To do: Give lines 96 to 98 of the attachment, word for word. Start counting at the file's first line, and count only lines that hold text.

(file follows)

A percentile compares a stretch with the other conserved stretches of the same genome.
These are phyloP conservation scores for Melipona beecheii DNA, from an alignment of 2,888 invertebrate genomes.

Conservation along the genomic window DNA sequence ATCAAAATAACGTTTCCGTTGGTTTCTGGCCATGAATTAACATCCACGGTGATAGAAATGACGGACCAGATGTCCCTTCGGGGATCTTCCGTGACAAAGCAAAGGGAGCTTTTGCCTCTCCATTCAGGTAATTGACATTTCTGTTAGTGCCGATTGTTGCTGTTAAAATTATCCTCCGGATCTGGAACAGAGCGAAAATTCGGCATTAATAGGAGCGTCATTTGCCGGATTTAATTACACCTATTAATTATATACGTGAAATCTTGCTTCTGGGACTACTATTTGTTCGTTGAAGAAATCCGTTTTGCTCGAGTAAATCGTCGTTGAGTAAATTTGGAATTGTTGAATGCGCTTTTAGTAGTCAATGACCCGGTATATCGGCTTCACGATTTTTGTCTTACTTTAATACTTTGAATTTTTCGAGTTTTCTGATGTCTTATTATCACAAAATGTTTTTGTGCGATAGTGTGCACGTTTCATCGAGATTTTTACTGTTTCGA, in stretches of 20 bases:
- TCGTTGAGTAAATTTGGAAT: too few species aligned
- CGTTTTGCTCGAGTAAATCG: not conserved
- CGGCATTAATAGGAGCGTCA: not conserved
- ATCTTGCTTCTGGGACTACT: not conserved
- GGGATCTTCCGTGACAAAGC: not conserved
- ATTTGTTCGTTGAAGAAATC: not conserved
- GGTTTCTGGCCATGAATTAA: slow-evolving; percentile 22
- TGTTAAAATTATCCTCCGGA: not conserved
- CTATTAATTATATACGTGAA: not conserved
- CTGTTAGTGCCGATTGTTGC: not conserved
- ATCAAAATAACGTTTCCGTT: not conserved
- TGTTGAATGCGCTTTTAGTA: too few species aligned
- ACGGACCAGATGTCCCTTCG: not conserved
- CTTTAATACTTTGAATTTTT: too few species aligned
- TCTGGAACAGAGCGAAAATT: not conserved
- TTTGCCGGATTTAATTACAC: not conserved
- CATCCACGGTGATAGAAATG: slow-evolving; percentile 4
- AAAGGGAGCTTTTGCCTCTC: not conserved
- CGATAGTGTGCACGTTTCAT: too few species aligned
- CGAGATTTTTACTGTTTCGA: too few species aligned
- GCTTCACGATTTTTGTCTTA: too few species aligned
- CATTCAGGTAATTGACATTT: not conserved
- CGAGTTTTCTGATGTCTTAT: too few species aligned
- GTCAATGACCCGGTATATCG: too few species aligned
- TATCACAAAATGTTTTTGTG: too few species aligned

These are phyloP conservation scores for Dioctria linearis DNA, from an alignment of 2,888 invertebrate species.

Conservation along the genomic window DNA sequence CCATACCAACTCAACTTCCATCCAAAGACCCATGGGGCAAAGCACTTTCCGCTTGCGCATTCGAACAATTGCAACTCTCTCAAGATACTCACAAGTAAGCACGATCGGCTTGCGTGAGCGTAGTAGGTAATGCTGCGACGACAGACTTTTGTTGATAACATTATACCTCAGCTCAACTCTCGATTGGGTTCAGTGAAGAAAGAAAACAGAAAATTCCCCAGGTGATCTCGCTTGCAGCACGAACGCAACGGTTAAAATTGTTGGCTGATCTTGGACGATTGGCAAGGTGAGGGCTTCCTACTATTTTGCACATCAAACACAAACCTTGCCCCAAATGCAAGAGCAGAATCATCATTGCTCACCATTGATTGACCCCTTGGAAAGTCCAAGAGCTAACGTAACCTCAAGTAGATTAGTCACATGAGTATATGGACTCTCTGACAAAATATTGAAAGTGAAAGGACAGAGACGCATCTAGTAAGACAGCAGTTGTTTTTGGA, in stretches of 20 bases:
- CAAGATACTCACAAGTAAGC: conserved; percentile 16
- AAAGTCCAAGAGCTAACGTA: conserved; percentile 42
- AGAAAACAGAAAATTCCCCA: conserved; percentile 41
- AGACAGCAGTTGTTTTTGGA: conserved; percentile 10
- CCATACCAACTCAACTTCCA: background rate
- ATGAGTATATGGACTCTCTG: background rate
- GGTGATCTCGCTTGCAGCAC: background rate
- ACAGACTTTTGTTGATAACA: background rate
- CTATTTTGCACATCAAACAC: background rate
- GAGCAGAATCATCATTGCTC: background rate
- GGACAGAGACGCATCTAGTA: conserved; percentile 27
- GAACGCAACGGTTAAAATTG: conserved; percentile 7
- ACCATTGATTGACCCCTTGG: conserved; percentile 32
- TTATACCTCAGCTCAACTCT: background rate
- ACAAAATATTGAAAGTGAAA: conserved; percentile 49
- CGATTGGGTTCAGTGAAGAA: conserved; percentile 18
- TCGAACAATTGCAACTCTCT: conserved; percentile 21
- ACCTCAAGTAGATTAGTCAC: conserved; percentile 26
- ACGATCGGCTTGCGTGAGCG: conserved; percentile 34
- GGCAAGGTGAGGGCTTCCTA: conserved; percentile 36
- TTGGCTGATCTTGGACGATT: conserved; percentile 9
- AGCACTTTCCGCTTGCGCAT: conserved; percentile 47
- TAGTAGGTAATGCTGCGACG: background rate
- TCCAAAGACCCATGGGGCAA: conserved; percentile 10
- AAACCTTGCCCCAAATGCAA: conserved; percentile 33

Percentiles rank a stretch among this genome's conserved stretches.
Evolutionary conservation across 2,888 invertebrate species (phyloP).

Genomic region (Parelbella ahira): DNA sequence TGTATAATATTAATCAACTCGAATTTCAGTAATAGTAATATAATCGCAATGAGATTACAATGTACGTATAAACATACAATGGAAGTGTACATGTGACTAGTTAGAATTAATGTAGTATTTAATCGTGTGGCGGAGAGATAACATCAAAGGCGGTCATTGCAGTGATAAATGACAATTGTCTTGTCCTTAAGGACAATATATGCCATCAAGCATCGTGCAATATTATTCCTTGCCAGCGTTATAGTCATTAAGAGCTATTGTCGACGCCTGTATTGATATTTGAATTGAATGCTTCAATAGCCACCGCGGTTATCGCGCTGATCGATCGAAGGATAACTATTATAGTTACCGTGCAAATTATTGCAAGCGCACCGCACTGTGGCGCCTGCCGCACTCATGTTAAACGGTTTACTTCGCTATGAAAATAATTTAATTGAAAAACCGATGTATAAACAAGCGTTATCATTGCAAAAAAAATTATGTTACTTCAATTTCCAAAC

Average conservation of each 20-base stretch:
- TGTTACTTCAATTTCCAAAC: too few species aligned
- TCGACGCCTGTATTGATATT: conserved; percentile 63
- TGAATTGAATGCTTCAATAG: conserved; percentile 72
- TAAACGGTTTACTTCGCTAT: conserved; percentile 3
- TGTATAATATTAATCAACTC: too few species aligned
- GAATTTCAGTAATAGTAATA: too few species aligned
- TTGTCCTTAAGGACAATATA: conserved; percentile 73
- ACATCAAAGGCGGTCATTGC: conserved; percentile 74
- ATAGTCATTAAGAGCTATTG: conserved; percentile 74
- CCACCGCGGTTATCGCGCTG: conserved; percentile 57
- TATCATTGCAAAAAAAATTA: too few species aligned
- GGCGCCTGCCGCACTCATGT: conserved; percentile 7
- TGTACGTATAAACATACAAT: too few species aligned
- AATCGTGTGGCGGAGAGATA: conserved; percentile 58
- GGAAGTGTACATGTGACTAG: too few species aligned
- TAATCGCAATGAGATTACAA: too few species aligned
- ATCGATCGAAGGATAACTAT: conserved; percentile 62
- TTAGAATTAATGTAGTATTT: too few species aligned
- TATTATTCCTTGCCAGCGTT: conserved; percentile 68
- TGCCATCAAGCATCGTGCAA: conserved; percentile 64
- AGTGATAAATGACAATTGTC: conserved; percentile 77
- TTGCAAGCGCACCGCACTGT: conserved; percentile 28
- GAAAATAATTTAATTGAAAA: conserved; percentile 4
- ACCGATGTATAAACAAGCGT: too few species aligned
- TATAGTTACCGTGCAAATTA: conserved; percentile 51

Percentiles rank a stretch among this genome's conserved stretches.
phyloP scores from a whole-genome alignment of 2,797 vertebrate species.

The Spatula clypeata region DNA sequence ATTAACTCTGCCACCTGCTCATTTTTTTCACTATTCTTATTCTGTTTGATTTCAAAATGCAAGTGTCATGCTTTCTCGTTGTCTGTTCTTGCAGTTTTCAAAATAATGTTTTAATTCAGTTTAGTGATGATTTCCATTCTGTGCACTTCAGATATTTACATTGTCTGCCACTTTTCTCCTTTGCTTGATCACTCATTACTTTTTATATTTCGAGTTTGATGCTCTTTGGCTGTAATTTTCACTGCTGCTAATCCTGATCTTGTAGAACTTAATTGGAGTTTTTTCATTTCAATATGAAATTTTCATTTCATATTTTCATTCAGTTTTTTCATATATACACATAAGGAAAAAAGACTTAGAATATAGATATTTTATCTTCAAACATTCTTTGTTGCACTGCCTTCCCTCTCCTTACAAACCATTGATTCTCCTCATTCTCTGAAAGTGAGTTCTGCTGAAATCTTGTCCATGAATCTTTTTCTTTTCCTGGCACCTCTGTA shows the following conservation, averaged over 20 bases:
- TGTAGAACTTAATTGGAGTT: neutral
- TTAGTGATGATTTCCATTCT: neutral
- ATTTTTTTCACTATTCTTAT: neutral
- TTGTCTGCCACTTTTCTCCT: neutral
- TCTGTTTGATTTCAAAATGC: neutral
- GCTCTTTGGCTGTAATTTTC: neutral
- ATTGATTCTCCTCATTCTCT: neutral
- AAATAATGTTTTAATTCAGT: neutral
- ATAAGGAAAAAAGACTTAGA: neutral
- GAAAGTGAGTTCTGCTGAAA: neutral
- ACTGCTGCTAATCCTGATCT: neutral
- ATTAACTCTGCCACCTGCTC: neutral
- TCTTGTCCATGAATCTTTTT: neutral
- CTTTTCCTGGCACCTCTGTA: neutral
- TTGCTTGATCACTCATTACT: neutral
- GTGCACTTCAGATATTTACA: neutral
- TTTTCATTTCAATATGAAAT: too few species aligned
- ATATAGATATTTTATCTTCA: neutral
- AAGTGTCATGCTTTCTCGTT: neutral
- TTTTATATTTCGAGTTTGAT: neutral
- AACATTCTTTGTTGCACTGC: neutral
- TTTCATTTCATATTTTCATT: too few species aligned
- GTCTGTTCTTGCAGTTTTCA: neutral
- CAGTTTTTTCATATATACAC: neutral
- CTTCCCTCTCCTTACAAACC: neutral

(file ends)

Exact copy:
- ATAAGGAAAAAAGACTTAGA: neutral
- GAAAGTGAGTTCTGCTGAAA: neutral
- ACTGCTGCTAATCCTGATCT: neutral